In the end, the movie bothered me because I felt it ended up stigmatizing people who enjoy being alone. Apparently anyone who lives alone is heartless until they have learned their lesson from someone more extroverted to "come out of their shell." The truth is in the middle. We need both warm fire (Anna) and ice (Elsa) in our world. I prefer cold to heat. The cold where I live gets drastic enough to kill off many rodents, pests and bugs. It has it's merit. It can also be dangerous in excess. But so can heat. Some people prefer heat and heat enables many wondrous activities, but out of hand and in excess it can do immense damage too. Just ask any ardent apocalypse believer who is looking forward to the end of the world with secret glee. According to them the earth is going to burn which probably contributes to why there is not much concern for global warming in many religious circles*. So fire= world destruction. Ice= world destruction which has already happened in our ice ages. To celebrate one over the other in a moral lesson seems futile to me.

If you have watched Frozen did you see this in the storyline before? If you are an introvert or can relate at all to Elsa how did it make you feel? If you could relate to Anna how did that make you feel?

* Do not take me mentioning this stance as in support of it, but it is something I grew up with in certain religious stances.
**I know I'm a little late to the game to talk about Frozen but it ties into recent thoughts about being alone and happy with it. I am healthier with less people around me and whenever too many people are around I get sick and am less of a well balanced person. However, I absolutely love my tribe and am very thankful for them. See Hermit Label for more.

Maybe Anna would have had a better story if she could have viewed Han through this lens? Maybe she should have been the one to let it go...

2 comments:

FlutistPride said...

I completely disagree with your point. Elsa shut herself out of the world due to fear, not due to desire. She rejected others before she could be rejected despite the fact that she did want to step out and be with others. This is a defense mechanism I use myself in a variety of situations. The character of Elsa reminds me of a repressed extrovert rather than an introvert. See my post "Don't let them in, Don't let them see" for more information. I am an extrovert that can heavily relate to Elsa because I felt like I had to hide that part of me. My temperamental identity shifted from melancholic-sanguine to melancholic-choleric to choleric-melancholic to choleric-sanguine, from INTJ to ENTJ to ENTP, and from 4w5 sp to 5w3 so to 8w7 sx. As a writer, I felt like I had to fit the mold of what a writer should be in order to not be disregarded as a shallow wannabe. When I search "extroverts are" on the Internet, I get things like "annoying", "shallow", and "stupid". The character of Elsa is a representation of pretending to be something that you're not and transitioning into self-acceptance by letting go of a stifling guise. For me, it was pretending to be introverted in order to the gain acceptance and approval that I needed. In the end, Elsa did embrace who she was; the social solidarity that followed was just a nice after-effect.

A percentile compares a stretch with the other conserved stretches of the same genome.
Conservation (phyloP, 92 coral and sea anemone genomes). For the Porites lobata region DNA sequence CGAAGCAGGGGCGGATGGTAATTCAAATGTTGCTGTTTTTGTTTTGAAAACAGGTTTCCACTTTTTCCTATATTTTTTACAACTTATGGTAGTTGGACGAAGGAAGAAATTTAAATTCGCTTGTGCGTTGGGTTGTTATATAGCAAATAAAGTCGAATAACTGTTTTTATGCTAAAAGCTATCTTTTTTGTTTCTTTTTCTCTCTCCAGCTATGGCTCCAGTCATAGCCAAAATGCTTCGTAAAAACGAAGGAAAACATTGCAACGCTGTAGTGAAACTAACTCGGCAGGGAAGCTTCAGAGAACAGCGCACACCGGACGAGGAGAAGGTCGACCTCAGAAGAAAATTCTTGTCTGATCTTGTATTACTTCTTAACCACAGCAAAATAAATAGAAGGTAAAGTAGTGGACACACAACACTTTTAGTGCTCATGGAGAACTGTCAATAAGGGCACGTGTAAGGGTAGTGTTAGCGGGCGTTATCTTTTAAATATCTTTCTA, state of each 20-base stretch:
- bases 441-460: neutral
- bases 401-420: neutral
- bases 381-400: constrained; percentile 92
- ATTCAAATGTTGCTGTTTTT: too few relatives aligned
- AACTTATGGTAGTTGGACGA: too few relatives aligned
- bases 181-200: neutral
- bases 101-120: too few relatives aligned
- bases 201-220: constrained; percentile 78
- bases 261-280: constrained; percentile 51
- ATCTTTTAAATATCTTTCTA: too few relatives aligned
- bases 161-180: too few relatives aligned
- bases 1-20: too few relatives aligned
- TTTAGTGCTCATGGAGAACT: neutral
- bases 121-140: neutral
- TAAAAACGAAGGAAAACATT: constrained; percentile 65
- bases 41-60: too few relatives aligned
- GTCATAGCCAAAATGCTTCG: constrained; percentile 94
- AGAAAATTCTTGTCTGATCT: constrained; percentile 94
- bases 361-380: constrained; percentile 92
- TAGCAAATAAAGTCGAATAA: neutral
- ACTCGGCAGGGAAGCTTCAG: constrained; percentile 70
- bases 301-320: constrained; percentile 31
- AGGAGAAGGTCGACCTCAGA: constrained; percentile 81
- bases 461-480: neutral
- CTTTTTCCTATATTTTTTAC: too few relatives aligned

Kmarie Audrey said...

I know there are many interpretations of Elsa out there...many of which I could see from differing perspectives including yours. This was simply mine:) I do take issue with the points I stated as our world is often more supportive of extroverts...at least in my community. I have rarely found people who think extroverts are annoying but I am wondering if you are finding that way because some vocal introverts are writers perhaps? Both extroverts and introverts can be annoying but I find it weird that someone summarized that so generally so I wouldn't take that to heart. You are your own sparkling individual. I like how you see Elsa and I find it an interesting perspective! I am sorry that your experience has been that way. It sounds wounding.:( I think your extrovertism has a lot to offer the world:)

I don't think social solidarity is a nice after affect...it can be but why is that focused on in most of society's dialogue? People can be just as happy with less social solidarity...I still feel that the movie stigmatizes people who like to be alone...my husband found this that basically stated what I did- which was funny as I thought maybe it was just me: https://www.youtube.com/watch?v=WpmKW10d_TU lol of course, its simply a cartoon that can have us all taking issues...I was using it to make a point that was on my mind it was the most accessible example I had at the time:) If you love Elsa and feel she gives you a deep meaning for your personality I definitely can respect that:)
Thanks for your thoughts:)